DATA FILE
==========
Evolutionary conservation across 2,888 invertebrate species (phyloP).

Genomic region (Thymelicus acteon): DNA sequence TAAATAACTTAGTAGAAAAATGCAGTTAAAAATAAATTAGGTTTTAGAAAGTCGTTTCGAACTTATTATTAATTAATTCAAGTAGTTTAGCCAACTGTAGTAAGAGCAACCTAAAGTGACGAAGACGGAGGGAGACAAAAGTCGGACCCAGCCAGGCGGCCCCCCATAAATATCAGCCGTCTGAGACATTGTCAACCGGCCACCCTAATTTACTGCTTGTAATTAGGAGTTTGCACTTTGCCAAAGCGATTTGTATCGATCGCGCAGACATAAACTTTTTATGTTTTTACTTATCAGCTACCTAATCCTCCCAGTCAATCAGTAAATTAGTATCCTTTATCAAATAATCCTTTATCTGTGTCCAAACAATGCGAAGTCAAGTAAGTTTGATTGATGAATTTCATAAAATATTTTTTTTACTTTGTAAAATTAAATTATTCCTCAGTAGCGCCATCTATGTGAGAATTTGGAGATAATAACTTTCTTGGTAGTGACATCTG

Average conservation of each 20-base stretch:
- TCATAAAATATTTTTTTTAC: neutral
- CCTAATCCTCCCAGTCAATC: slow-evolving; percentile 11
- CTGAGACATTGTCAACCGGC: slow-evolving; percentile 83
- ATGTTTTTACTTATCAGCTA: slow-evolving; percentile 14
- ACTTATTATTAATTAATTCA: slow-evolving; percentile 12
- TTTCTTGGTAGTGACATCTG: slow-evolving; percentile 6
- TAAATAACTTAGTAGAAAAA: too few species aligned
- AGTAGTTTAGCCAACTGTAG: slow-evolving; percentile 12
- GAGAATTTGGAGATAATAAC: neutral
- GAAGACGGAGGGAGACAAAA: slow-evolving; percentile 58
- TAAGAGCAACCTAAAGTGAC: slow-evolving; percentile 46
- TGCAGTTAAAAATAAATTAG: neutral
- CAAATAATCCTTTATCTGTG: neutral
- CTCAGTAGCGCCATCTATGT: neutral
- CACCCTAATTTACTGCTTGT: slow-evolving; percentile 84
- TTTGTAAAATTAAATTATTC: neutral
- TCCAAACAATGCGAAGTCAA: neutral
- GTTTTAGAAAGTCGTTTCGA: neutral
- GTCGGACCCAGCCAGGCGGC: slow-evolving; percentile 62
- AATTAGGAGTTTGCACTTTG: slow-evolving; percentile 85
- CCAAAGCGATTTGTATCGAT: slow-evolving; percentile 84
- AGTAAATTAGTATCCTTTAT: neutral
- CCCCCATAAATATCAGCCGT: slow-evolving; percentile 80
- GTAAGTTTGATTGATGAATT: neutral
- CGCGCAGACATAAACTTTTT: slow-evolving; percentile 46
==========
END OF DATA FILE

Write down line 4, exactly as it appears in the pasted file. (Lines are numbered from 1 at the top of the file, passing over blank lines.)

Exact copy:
- TCATAAAATATTTTTTTTAC: neutral